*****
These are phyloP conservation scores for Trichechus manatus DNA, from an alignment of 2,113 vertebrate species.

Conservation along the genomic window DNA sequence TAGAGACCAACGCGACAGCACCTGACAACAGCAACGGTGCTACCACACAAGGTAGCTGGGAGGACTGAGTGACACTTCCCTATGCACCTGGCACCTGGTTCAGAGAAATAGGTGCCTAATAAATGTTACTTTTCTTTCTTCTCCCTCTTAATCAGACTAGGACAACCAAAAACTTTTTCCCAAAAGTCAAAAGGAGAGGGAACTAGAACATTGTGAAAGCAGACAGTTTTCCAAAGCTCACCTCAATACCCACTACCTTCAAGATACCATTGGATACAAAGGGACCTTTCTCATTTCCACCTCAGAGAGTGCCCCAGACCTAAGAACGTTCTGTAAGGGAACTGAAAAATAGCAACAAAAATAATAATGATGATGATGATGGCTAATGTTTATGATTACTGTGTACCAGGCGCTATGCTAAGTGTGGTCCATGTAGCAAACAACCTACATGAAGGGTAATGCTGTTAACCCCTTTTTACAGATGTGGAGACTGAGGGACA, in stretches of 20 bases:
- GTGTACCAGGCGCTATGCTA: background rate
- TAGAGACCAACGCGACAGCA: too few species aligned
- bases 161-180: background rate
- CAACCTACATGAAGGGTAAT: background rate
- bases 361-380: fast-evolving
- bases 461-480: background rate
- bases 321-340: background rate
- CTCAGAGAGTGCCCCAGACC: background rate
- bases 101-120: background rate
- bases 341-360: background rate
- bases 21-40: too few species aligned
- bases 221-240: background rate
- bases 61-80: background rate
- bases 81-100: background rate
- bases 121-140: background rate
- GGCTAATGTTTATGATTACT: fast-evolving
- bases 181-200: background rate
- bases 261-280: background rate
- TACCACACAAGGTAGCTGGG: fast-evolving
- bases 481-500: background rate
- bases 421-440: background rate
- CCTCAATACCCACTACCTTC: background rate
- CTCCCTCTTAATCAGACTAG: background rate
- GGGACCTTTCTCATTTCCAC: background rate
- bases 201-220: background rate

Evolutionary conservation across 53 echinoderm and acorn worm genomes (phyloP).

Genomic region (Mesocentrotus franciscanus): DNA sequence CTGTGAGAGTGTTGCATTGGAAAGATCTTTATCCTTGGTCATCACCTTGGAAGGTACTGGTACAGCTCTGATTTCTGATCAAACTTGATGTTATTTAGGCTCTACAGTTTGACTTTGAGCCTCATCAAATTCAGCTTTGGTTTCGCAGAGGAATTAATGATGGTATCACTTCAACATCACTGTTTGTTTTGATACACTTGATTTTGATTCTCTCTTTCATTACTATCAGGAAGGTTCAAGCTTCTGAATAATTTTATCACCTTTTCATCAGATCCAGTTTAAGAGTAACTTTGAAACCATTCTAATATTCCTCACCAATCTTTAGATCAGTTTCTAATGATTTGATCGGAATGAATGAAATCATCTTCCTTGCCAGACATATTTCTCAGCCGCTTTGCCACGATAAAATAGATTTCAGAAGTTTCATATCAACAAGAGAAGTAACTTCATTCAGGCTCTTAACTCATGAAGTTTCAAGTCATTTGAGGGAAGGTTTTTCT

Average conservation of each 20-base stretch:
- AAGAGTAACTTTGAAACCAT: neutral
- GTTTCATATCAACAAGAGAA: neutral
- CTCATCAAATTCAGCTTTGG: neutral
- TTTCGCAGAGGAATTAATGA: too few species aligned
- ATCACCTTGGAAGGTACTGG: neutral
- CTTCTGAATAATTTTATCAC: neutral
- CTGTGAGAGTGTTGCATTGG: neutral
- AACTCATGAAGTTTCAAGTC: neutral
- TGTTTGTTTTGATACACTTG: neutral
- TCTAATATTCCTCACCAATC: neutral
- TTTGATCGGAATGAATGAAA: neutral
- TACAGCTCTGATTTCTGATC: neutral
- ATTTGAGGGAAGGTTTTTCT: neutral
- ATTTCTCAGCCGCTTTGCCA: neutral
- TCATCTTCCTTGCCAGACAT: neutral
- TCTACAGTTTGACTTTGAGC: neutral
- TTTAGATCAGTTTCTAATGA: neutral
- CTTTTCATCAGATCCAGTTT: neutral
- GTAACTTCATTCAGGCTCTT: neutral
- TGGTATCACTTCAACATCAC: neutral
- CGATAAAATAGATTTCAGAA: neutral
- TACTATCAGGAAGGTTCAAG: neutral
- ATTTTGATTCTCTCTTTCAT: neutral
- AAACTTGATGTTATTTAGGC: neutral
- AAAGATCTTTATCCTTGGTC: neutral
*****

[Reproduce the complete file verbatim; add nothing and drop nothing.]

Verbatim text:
These are phyloP conservation scores for Trichechus manatus DNA, from an alignment of 2,113 vertebrate species.

Conservation along the genomic window DNA sequence TAGAGACCAACGCGACAGCACCTGACAACAGCAACGGTGCTACCACACAAGGTAGCTGGGAGGACTGAGTGACACTTCCCTATGCACCTGGCACCTGGTTCAGAGAAATAGGTGCCTAATAAATGTTACTTTTCTTTCTTCTCCCTCTTAATCAGACTAGGACAACCAAAAACTTTTTCCCAAAAGTCAAAAGGAGAGGGAACTAGAACATTGTGAAAGCAGACAGTTTTCCAAAGCTCACCTCAATACCCACTACCTTCAAGATACCATTGGATACAAAGGGACCTTTCTCATTTCCACCTCAGAGAGTGCCCCAGACCTAAGAACGTTCTGTAAGGGAACTGAAAAATAGCAACAAAAATAATAATGATGATGATGATGGCTAATGTTTATGATTACTGTGTACCAGGCGCTATGCTAAGTGTGGTCCATGTAGCAAACAACCTACATGAAGGGTAATGCTGTTAACCCCTTTTTACAGATGTGGAGACTGAGGGACA, in stretches of 20 bases:
- GTGTACCAGGCGCTATGCTA: background rate
- TAGAGACCAACGCGACAGCA: too few species aligned
- bases 161-180: background rate
- CAACCTACATGAAGGGTAAT: background rate
- bases 361-380: fast-evolving
- bases 461-480: background rate
- bases 321-340: background rate
- CTCAGAGAGTGCCCCAGACC: background rate
- bases 101-120: background rate
- bases 341-360: background rate
- bases 21-40: too few species aligned
- bases 221-240: background rate
- bases 61-80: background rate
- bases 81-100: background rate
- bases 121-140: background rate
- GGCTAATGTTTATGATTACT: fast-evolving
- bases 181-200: background rate
- bases 261-280: background rate
- TACCACACAAGGTAGCTGGG: fast-evolving
- bases 481-500: background rate
- bases 421-440: background rate
- CCTCAATACCCACTACCTTC: background rate
- CTCCCTCTTAATCAGACTAG: background rate
- GGGACCTTTCTCATTTCCAC: background rate
- bases 201-220: background rate

Evolutionary conservation across 53 echinoderm and acorn worm genomes (phyloP).

Genomic region (Mesocentrotus franciscanus): DNA sequence CTGTGAGAGTGTTGCATTGGAAAGATCTTTATCCTTGGTCATCACCTTGGAAGGTACTGGTACAGCTCTGATTTCTGATCAAACTTGATGTTATTTAGGCTCTACAGTTTGACTTTGAGCCTCATCAAATTCAGCTTTGGTTTCGCAGAGGAATTAATGATGGTATCACTTCAACATCACTGTTTGTTTTGATACACTTGATTTTGATTCTCTCTTTCATTACTATCAGGAAGGTTCAAGCTTCTGAATAATTTTATCACCTTTTCATCAGATCCAGTTTAAGAGTAACTTTGAAACCATTCTAATATTCCTCACCAATCTTTAGATCAGTTTCTAATGATTTGATCGGAATGAATGAAATCATCTTCCTTGCCAGACATATTTCTCAGCCGCTTTGCCACGATAAAATAGATTTCAGAAGTTTCATATCAACAAGAGAAGTAACTTCATTCAGGCTCTTAACTCATGAAGTTTCAAGTCATTTGAGGGAAGGTTTTTCT

Average conservation of each 20-base stretch:
- AAGAGTAACTTTGAAACCAT: neutral
- GTTTCATATCAACAAGAGAA: neutral
- CTCATCAAATTCAGCTTTGG: neutral
- TTTCGCAGAGGAATTAATGA: too few species aligned
- ATCACCTTGGAAGGTACTGG: neutral
- CTTCTGAATAATTTTATCAC: neutral
- CTGTGAGAGTGTTGCATTGG: neutral
- AACTCATGAAGTTTCAAGTC: neutral
- TGTTTGTTTTGATACACTTG: neutral
- TCTAATATTCCTCACCAATC: neutral
- TTTGATCGGAATGAATGAAA: neutral
- TACAGCTCTGATTTCTGATC: neutral
- ATTTGAGGGAAGGTTTTTCT: neutral
- ATTTCTCAGCCGCTTTGCCA: neutral
- TCATCTTCCTTGCCAGACAT: neutral
- TCTACAGTTTGACTTTGAGC: neutral
- TTTAGATCAGTTTCTAATGA: neutral
- CTTTTCATCAGATCCAGTTT: neutral
- GTAACTTCATTCAGGCTCTT: neutral
- TGGTATCACTTCAACATCAC: neutral
- CGATAAAATAGATTTCAGAA: neutral
- TACTATCAGGAAGGTTCAAG: neutral
- ATTTTGATTCTCTCTTTCAT: neutral
- AAACTTGATGTTATTTAGGC: neutral
- AAAGATCTTTATCCTTGGTC: neutral